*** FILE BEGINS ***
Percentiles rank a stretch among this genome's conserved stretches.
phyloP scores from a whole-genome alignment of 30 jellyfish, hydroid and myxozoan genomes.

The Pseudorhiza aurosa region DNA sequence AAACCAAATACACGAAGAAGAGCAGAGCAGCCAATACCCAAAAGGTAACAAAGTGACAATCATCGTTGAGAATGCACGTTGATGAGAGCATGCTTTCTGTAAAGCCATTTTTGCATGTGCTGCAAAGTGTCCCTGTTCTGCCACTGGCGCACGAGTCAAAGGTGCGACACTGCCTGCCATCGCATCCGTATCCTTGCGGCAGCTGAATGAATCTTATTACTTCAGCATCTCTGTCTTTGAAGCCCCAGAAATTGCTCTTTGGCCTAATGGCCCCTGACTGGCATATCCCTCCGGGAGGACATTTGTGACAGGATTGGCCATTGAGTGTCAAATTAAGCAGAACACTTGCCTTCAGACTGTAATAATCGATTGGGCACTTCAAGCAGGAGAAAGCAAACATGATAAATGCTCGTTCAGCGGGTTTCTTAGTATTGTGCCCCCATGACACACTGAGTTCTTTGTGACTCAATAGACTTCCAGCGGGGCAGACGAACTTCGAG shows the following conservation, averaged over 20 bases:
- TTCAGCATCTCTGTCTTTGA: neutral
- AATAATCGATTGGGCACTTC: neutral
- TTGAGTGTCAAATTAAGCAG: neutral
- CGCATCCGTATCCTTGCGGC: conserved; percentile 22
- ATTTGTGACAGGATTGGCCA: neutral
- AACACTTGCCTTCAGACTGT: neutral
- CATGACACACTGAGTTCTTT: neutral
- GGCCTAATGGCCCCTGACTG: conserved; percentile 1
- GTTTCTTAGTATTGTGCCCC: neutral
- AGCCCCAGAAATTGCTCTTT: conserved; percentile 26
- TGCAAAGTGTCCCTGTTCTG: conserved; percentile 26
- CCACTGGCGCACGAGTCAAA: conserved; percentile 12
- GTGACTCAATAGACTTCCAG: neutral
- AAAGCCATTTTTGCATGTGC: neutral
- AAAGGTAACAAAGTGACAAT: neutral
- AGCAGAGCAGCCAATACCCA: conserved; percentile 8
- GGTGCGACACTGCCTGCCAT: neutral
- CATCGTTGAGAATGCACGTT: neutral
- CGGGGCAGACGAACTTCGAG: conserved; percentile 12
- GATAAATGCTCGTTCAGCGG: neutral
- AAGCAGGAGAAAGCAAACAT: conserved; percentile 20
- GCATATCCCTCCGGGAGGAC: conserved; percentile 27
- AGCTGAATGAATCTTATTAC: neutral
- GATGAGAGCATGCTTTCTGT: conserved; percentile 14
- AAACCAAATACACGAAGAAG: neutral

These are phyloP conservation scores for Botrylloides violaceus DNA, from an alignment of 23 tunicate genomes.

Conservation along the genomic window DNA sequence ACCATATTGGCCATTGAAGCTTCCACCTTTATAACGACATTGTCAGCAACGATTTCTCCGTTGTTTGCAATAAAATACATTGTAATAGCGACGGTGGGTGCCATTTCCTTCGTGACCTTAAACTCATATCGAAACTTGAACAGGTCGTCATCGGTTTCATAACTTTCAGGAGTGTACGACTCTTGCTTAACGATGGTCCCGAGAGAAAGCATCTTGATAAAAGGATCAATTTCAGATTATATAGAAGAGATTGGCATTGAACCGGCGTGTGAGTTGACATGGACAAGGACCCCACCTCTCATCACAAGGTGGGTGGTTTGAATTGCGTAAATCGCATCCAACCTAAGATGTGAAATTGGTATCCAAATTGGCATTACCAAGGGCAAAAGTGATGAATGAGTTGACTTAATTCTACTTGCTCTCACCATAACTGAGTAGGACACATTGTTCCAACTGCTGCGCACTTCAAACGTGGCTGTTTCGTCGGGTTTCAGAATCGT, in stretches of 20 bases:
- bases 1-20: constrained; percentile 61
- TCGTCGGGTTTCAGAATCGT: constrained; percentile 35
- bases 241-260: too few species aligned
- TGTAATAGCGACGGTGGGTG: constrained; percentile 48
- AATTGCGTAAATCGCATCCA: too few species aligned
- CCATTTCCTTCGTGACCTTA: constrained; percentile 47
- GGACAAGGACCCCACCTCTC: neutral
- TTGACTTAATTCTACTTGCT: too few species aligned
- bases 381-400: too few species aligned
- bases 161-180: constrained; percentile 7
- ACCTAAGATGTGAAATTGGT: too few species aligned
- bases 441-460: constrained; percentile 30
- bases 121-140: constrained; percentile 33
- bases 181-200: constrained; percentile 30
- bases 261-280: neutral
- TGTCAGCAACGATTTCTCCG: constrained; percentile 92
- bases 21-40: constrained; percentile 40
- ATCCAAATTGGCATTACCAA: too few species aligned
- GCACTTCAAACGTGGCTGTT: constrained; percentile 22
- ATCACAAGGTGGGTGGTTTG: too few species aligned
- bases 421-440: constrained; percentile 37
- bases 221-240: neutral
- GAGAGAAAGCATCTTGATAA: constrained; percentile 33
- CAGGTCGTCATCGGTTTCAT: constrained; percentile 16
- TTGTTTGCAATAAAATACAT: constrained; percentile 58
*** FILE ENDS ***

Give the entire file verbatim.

Percentiles rank a stretch among this genome's conserved stretches.
phyloP scores from a whole-genome alignment of 30 jellyfish, hydroid and myxozoan genomes.

The Pseudorhiza aurosa region DNA sequence AAACCAAATACACGAAGAAGAGCAGAGCAGCCAATACCCAAAAGGTAACAAAGTGACAATCATCGTTGAGAATGCACGTTGATGAGAGCATGCTTTCTGTAAAGCCATTTTTGCATGTGCTGCAAAGTGTCCCTGTTCTGCCACTGGCGCACGAGTCAAAGGTGCGACACTGCCTGCCATCGCATCCGTATCCTTGCGGCAGCTGAATGAATCTTATTACTTCAGCATCTCTGTCTTTGAAGCCCCAGAAATTGCTCTTTGGCCTAATGGCCCCTGACTGGCATATCCCTCCGGGAGGACATTTGTGACAGGATTGGCCATTGAGTGTCAAATTAAGCAGAACACTTGCCTTCAGACTGTAATAATCGATTGGGCACTTCAAGCAGGAGAAAGCAAACATGATAAATGCTCGTTCAGCGGGTTTCTTAGTATTGTGCCCCCATGACACACTGAGTTCTTTGTGACTCAATAGACTTCCAGCGGGGCAGACGAACTTCGAG shows the following conservation, averaged over 20 bases:
- TTCAGCATCTCTGTCTTTGA: neutral
- AATAATCGATTGGGCACTTC: neutral
- TTGAGTGTCAAATTAAGCAG: neutral
- CGCATCCGTATCCTTGCGGC: conserved; percentile 22
- ATTTGTGACAGGATTGGCCA: neutral
- AACACTTGCCTTCAGACTGT: neutral
- CATGACACACTGAGTTCTTT: neutral
- GGCCTAATGGCCCCTGACTG: conserved; percentile 1
- GTTTCTTAGTATTGTGCCCC: neutral
- AGCCCCAGAAATTGCTCTTT: conserved; percentile 26
- TGCAAAGTGTCCCTGTTCTG: conserved; percentile 26
- CCACTGGCGCACGAGTCAAA: conserved; percentile 12
- GTGACTCAATAGACTTCCAG: neutral
- AAAGCCATTTTTGCATGTGC: neutral
- AAAGGTAACAAAGTGACAAT: neutral
- AGCAGAGCAGCCAATACCCA: conserved; percentile 8
- GGTGCGACACTGCCTGCCAT: neutral
- CATCGTTGAGAATGCACGTT: neutral
- CGGGGCAGACGAACTTCGAG: conserved; percentile 12
- GATAAATGCTCGTTCAGCGG: neutral
- AAGCAGGAGAAAGCAAACAT: conserved; percentile 20
- GCATATCCCTCCGGGAGGAC: conserved; percentile 27
- AGCTGAATGAATCTTATTAC: neutral
- GATGAGAGCATGCTTTCTGT: conserved; percentile 14
- AAACCAAATACACGAAGAAG: neutral

These are phyloP conservation scores for Botrylloides violaceus DNA, from an alignment of 23 tunicate genomes.

Conservation along the genomic window DNA sequence ACCATATTGGCCATTGAAGCTTCCACCTTTATAACGACATTGTCAGCAACGATTTCTCCGTTGTTTGCAATAAAATACATTGTAATAGCGACGGTGGGTGCCATTTCCTTCGTGACCTTAAACTCATATCGAAACTTGAACAGGTCGTCATCGGTTTCATAACTTTCAGGAGTGTACGACTCTTGCTTAACGATGGTCCCGAGAGAAAGCATCTTGATAAAAGGATCAATTTCAGATTATATAGAAGAGATTGGCATTGAACCGGCGTGTGAGTTGACATGGACAAGGACCCCACCTCTCATCACAAGGTGGGTGGTTTGAATTGCGTAAATCGCATCCAACCTAAGATGTGAAATTGGTATCCAAATTGGCATTACCAAGGGCAAAAGTGATGAATGAGTTGACTTAATTCTACTTGCTCTCACCATAACTGAGTAGGACACATTGTTCCAACTGCTGCGCACTTCAAACGTGGCTGTTTCGTCGGGTTTCAGAATCGT, in stretches of 20 bases:
- bases 1-20: constrained; percentile 61
- TCGTCGGGTTTCAGAATCGT: constrained; percentile 35
- bases 241-260: too few species aligned
- TGTAATAGCGACGGTGGGTG: constrained; percentile 48
- AATTGCGTAAATCGCATCCA: too few species aligned
- CCATTTCCTTCGTGACCTTA: constrained; percentile 47
- GGACAAGGACCCCACCTCTC: neutral
- TTGACTTAATTCTACTTGCT: too few species aligned
- bases 381-400: too few species aligned
- bases 161-180: constrained; percentile 7
- ACCTAAGATGTGAAATTGGT: too few species aligned
- bases 441-460: constrained; percentile 30
- bases 121-140: constrained; percentile 33
- bases 181-200: constrained; percentile 30
- bases 261-280: neutral
- TGTCAGCAACGATTTCTCCG: constrained; percentile 92
- bases 21-40: constrained; percentile 40
- ATCCAAATTGGCATTACCAA: too few species aligned
- GCACTTCAAACGTGGCTGTT: constrained; percentile 22
- ATCACAAGGTGGGTGGTTTG: too few species aligned
- bases 421-440: constrained; percentile 37
- bases 221-240: neutral
- GAGAGAAAGCATCTTGATAA: constrained; percentile 33
- CAGGTCGTCATCGGTTTCAT: constrained; percentile 16
- TTGTTTGCAATAAAATACAT: constrained; percentile 58